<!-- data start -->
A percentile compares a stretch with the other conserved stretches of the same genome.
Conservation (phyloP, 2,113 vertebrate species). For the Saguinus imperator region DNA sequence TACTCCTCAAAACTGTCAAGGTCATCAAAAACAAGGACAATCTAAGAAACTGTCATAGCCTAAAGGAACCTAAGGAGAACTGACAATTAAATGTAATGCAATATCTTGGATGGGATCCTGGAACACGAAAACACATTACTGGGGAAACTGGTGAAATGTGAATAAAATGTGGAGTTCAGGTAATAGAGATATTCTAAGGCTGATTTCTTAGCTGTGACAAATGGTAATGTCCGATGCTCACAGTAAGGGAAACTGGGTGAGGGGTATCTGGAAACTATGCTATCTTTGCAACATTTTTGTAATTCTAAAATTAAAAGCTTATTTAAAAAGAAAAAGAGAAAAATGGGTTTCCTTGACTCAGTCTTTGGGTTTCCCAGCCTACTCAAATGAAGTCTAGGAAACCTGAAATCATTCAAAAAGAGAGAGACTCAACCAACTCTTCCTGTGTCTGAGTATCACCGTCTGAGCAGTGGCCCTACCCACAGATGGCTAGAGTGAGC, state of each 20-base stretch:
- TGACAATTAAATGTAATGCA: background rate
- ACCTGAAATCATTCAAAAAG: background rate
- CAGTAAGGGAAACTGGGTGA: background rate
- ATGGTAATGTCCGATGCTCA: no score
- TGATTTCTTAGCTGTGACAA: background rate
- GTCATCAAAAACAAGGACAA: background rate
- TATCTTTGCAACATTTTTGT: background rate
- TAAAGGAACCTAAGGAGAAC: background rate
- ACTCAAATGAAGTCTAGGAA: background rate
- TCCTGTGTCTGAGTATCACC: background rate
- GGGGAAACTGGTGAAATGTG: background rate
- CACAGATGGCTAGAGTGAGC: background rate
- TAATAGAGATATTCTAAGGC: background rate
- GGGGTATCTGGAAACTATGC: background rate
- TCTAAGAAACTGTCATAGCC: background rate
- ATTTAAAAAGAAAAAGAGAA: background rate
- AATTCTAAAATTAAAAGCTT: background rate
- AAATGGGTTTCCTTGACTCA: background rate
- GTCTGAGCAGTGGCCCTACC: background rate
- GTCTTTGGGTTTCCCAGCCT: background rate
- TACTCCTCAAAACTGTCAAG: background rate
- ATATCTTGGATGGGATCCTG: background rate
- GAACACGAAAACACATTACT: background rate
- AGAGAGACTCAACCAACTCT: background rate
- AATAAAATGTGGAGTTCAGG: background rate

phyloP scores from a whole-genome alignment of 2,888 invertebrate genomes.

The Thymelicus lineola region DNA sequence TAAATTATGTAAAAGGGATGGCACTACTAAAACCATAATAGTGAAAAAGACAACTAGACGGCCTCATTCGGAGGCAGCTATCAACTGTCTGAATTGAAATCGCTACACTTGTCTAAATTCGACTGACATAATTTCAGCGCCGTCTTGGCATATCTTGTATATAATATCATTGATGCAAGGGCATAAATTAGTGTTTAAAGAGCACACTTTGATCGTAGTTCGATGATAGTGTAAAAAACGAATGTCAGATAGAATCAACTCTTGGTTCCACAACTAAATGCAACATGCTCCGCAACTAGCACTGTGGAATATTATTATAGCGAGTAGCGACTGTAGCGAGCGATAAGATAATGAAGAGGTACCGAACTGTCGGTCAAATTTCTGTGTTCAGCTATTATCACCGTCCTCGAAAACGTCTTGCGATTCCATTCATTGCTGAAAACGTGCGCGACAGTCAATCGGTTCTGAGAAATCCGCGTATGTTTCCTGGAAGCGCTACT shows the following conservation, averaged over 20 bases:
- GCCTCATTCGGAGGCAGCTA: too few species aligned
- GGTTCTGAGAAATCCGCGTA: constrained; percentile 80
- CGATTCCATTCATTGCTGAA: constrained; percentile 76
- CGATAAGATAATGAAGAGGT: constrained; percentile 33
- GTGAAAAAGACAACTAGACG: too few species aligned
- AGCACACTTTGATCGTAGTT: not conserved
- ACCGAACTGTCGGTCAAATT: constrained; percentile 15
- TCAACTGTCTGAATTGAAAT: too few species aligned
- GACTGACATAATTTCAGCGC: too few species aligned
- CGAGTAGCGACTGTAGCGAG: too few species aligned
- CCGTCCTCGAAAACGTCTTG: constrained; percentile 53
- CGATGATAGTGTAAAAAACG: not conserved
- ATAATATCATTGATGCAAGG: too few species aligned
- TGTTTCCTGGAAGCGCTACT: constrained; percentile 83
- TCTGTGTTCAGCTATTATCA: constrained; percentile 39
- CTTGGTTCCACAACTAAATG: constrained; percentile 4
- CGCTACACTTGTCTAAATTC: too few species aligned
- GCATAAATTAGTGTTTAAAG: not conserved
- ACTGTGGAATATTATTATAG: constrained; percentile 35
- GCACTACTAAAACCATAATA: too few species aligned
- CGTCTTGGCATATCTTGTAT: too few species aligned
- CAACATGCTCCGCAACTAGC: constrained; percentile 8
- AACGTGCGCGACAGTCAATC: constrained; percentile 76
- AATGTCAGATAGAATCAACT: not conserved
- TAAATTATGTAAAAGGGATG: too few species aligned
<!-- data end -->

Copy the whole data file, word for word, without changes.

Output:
A percentile compares a stretch with the other conserved stretches of the same genome.
Conservation (phyloP, 2,113 vertebrate species). For the Saguinus imperator region DNA sequence TACTCCTCAAAACTGTCAAGGTCATCAAAAACAAGGACAATCTAAGAAACTGTCATAGCCTAAAGGAACCTAAGGAGAACTGACAATTAAATGTAATGCAATATCTTGGATGGGATCCTGGAACACGAAAACACATTACTGGGGAAACTGGTGAAATGTGAATAAAATGTGGAGTTCAGGTAATAGAGATATTCTAAGGCTGATTTCTTAGCTGTGACAAATGGTAATGTCCGATGCTCACAGTAAGGGAAACTGGGTGAGGGGTATCTGGAAACTATGCTATCTTTGCAACATTTTTGTAATTCTAAAATTAAAAGCTTATTTAAAAAGAAAAAGAGAAAAATGGGTTTCCTTGACTCAGTCTTTGGGTTTCCCAGCCTACTCAAATGAAGTCTAGGAAACCTGAAATCATTCAAAAAGAGAGAGACTCAACCAACTCTTCCTGTGTCTGAGTATCACCGTCTGAGCAGTGGCCCTACCCACAGATGGCTAGAGTGAGC, state of each 20-base stretch:
- TGACAATTAAATGTAATGCA: background rate
- ACCTGAAATCATTCAAAAAG: background rate
- CAGTAAGGGAAACTGGGTGA: background rate
- ATGGTAATGTCCGATGCTCA: no score
- TGATTTCTTAGCTGTGACAA: background rate
- GTCATCAAAAACAAGGACAA: background rate
- TATCTTTGCAACATTTTTGT: background rate
- TAAAGGAACCTAAGGAGAAC: background rate
- ACTCAAATGAAGTCTAGGAA: background rate
- TCCTGTGTCTGAGTATCACC: background rate
- GGGGAAACTGGTGAAATGTG: background rate
- CACAGATGGCTAGAGTGAGC: background rate
- TAATAGAGATATTCTAAGGC: background rate
- GGGGTATCTGGAAACTATGC: background rate
- TCTAAGAAACTGTCATAGCC: background rate
- ATTTAAAAAGAAAAAGAGAA: background rate
- AATTCTAAAATTAAAAGCTT: background rate
- AAATGGGTTTCCTTGACTCA: background rate
- GTCTGAGCAGTGGCCCTACC: background rate
- GTCTTTGGGTTTCCCAGCCT: background rate
- TACTCCTCAAAACTGTCAAG: background rate
- ATATCTTGGATGGGATCCTG: background rate
- GAACACGAAAACACATTACT: background rate
- AGAGAGACTCAACCAACTCT: background rate
- AATAAAATGTGGAGTTCAGG: background rate

phyloP scores from a whole-genome alignment of 2,888 invertebrate genomes.

The Thymelicus lineola region DNA sequence TAAATTATGTAAAAGGGATGGCACTACTAAAACCATAATAGTGAAAAAGACAACTAGACGGCCTCATTCGGAGGCAGCTATCAACTGTCTGAATTGAAATCGCTACACTTGTCTAAATTCGACTGACATAATTTCAGCGCCGTCTTGGCATATCTTGTATATAATATCATTGATGCAAGGGCATAAATTAGTGTTTAAAGAGCACACTTTGATCGTAGTTCGATGATAGTGTAAAAAACGAATGTCAGATAGAATCAACTCTTGGTTCCACAACTAAATGCAACATGCTCCGCAACTAGCACTGTGGAATATTATTATAGCGAGTAGCGACTGTAGCGAGCGATAAGATAATGAAGAGGTACCGAACTGTCGGTCAAATTTCTGTGTTCAGCTATTATCACCGTCCTCGAAAACGTCTTGCGATTCCATTCATTGCTGAAAACGTGCGCGACAGTCAATCGGTTCTGAGAAATCCGCGTATGTTTCCTGGAAGCGCTACT shows the following conservation, averaged over 20 bases:
- GCCTCATTCGGAGGCAGCTA: too few species aligned
- GGTTCTGAGAAATCCGCGTA: constrained; percentile 80
- CGATTCCATTCATTGCTGAA: constrained; percentile 76
- CGATAAGATAATGAAGAGGT: constrained; percentile 33
- GTGAAAAAGACAACTAGACG: too few species aligned
- AGCACACTTTGATCGTAGTT: not conserved
- ACCGAACTGTCGGTCAAATT: constrained; percentile 15
- TCAACTGTCTGAATTGAAAT: too few species aligned
- GACTGACATAATTTCAGCGC: too few species aligned
- CGAGTAGCGACTGTAGCGAG: too few species aligned
- CCGTCCTCGAAAACGTCTTG: constrained; percentile 53
- CGATGATAGTGTAAAAAACG: not conserved
- ATAATATCATTGATGCAAGG: too few species aligned
- TGTTTCCTGGAAGCGCTACT: constrained; percentile 83
- TCTGTGTTCAGCTATTATCA: constrained; percentile 39
- CTTGGTTCCACAACTAAATG: constrained; percentile 4
- CGCTACACTTGTCTAAATTC: too few species aligned
- GCATAAATTAGTGTTTAAAG: not conserved
- ACTGTGGAATATTATTATAG: constrained; percentile 35
- GCACTACTAAAACCATAATA: too few species aligned
- CGTCTTGGCATATCTTGTAT: too few species aligned
- CAACATGCTCCGCAACTAGC: constrained; percentile 8
- AACGTGCGCGACAGTCAATC: constrained; percentile 76
- AATGTCAGATAGAATCAACT: not conserved
- TAAATTATGTAAAAGGGATG: too few species aligned